In WOMEN WITHOUT MEN, Michaels interacts nicely with the cast although at 5-foot-9 she towers over all of them except for an extra in a prison yard exterior scene who's even taller. A standout is Hird as the savvy convict Gran. Already on her way to becoming an institution in British film and television in both dramatic and comedic characterizations, Hird (1911-2003) had also worked with Landau and Guest on Hammer's THE QUATERMASS XPERIMENT with a neat character part. An eventual veteran of several situation comedies for the tube, Hird became best-known to international audiences on the long-running LAST OF THE SUMMER WINE, joining the series in 1986 as sharp-tongued Edie Pegden and continuing with the role until her death. She was named a Dame Commander of the British Empire in 1993.
That WOMEN WITHOUT MEN was found to be a "particularly dreary" experience (in the words of historian David Pirie) by audiences at the time of its original release may have been the result of Hammer's fortunes. As discussed by several experts on the Hammer saga like Pirie, the studio went into a slump after a partnership with U.S.-based Lippert Pictures came to an end. Since 1951 Lippert had distributed Hammer product, mostly crime and murder dramas with available American stars like Robert Preston, Lizabeth Scott, Paulette Goddard and Richard Conte in the leads. In fact, THE QUATERMASS XPERIMENT had starred Brian Donlevy and Lippert contractee Margia Dean in a bid for overseas business. WOMEN WITHOUT MEN may have been the very last of these co-productions as Hammer cut back its output and tightened its belt as the last half of 1955 approached.**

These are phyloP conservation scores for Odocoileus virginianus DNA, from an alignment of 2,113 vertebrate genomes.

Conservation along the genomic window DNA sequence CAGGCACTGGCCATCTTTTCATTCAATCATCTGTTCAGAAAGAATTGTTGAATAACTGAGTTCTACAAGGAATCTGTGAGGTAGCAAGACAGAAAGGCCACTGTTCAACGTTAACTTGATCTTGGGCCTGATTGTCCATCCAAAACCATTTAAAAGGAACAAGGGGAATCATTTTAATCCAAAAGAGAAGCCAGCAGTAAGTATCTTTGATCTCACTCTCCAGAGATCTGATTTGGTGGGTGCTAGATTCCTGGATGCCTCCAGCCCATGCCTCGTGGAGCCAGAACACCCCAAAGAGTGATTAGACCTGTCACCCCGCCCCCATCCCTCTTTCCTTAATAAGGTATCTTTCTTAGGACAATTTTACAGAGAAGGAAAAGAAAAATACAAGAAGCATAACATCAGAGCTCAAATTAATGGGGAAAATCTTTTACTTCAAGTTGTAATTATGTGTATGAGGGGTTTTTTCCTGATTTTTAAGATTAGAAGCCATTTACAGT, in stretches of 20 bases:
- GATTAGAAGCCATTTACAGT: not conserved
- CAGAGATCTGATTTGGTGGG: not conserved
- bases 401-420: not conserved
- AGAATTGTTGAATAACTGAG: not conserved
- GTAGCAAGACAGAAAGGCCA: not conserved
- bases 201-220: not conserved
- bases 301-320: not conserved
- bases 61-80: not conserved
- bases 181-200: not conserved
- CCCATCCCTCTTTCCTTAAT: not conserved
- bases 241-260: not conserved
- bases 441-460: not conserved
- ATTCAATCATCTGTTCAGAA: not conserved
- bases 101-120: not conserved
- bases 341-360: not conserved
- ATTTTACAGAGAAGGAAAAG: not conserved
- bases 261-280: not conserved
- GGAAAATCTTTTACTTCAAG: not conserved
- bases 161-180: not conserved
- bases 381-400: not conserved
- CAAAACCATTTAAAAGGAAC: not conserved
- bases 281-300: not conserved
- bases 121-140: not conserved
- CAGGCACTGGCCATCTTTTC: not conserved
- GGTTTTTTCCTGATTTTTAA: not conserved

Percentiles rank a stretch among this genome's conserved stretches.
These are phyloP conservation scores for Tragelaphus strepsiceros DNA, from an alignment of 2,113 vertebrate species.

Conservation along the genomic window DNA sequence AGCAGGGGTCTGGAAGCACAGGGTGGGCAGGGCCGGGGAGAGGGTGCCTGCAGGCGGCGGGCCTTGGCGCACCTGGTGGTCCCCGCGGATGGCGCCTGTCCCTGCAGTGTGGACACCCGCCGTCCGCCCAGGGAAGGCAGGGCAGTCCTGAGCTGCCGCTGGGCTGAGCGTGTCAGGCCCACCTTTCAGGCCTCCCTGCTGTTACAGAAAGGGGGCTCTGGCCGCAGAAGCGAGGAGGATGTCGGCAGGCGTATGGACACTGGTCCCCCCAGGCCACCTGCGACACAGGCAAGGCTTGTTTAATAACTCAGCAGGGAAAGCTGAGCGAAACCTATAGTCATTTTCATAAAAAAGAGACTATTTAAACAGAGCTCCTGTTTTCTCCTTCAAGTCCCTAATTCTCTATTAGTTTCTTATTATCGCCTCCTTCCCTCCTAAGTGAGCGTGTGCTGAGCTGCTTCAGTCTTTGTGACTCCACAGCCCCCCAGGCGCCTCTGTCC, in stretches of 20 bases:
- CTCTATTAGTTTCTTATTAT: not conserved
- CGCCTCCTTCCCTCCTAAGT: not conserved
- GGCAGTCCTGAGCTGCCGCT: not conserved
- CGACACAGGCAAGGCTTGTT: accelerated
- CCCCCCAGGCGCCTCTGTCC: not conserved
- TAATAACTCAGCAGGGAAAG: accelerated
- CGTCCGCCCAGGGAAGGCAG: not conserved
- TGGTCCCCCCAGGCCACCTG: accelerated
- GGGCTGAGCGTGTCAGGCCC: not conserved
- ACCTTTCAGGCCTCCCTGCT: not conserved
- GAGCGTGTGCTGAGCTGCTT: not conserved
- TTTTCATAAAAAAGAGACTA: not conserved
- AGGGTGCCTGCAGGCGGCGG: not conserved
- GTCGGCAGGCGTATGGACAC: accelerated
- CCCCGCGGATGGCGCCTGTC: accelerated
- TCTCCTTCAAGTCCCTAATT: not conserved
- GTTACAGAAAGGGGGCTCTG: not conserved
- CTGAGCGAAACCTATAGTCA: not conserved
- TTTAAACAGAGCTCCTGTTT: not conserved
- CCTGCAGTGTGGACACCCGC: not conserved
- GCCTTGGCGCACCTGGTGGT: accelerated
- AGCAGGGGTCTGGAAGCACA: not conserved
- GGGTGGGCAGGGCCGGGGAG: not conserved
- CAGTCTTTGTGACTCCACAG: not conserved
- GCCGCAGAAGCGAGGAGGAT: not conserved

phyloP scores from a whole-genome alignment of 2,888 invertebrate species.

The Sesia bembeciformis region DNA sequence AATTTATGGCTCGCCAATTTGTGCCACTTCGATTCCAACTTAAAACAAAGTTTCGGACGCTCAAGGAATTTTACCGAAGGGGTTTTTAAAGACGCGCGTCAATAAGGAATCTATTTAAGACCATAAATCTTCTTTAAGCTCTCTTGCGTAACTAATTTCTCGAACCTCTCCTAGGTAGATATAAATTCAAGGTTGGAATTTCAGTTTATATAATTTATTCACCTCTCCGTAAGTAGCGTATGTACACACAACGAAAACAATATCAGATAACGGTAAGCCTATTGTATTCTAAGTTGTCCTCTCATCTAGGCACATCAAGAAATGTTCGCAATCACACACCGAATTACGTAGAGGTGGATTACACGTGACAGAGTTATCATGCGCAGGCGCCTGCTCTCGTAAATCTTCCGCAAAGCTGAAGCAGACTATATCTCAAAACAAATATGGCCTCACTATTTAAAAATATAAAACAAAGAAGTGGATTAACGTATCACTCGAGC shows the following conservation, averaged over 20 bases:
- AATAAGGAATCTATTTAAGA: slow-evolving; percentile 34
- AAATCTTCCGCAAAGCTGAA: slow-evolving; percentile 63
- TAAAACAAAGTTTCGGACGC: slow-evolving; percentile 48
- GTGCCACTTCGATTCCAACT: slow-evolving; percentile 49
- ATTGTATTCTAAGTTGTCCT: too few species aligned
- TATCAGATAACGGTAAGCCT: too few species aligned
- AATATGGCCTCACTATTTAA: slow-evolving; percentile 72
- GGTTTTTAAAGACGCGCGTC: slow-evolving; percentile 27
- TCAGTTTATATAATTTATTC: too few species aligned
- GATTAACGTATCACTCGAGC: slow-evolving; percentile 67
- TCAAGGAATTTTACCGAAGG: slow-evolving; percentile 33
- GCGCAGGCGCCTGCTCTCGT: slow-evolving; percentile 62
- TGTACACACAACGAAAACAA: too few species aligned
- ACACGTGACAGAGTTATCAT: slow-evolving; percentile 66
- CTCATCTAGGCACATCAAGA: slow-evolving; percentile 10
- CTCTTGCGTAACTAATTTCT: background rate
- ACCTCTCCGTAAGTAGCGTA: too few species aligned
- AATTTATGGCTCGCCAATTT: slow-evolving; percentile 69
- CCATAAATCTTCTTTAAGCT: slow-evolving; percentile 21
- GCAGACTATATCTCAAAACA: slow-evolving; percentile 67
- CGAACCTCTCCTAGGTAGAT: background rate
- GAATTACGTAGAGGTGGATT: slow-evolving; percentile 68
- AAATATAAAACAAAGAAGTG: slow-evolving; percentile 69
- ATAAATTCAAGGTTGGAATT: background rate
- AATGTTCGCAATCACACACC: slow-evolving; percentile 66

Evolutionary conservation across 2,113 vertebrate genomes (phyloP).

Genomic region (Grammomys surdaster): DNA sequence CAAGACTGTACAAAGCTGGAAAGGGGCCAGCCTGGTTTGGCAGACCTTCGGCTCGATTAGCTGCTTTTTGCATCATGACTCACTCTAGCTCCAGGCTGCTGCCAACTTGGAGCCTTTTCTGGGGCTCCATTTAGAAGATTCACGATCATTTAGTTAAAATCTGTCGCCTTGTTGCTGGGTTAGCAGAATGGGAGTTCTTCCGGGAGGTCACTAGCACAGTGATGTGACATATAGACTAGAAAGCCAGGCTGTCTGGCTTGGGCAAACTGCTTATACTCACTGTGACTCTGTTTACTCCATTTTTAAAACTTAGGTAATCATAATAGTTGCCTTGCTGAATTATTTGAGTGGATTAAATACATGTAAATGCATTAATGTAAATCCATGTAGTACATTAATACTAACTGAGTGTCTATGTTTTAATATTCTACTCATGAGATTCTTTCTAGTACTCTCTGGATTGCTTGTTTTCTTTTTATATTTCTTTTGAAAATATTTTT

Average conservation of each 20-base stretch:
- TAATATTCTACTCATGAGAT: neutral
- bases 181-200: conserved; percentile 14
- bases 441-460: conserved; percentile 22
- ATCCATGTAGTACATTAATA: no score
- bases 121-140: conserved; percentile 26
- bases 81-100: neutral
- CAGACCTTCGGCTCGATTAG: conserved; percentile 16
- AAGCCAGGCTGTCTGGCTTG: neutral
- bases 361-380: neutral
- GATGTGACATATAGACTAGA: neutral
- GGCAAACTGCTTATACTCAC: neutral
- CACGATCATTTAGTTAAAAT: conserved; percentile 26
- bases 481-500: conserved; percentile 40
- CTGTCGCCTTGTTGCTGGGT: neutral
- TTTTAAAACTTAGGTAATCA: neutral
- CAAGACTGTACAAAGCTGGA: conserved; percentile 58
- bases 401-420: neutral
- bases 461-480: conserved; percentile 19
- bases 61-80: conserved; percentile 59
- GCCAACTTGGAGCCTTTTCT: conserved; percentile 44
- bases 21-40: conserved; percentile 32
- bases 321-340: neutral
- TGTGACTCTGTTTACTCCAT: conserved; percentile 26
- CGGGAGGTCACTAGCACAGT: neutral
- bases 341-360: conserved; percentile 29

But the investment in THE QUATERMASS XPERIMENT proved more successful than dreamt of by company executives, launching a reinvigorated Hammer on a science fiction vogue until 1957's CURSE OF FRANKENSTEIN, scripted by Sangster, firmly placed its forte in the gothic horror mode. In the interim, WOMEN WITHOUT MEN was sold to Associated Film Releasing Corp. for American distribution, which promptly decided BLONDE BAIT looked better as a title on theater marquees, along with other changes.
While Lippert Pictures, which disbanded in the mid-'50s when Robert Lippert became a contract producer of second features for Fox, was content to leave its Hammer-made productions alone, Associated's bosses evidently decided that even with Michaels' starring presence, WOMEN WITHOUT MEN/BLONDE BAIT was too British to play in Peoria, and set about transforming key portions of the film into something more transoceanic.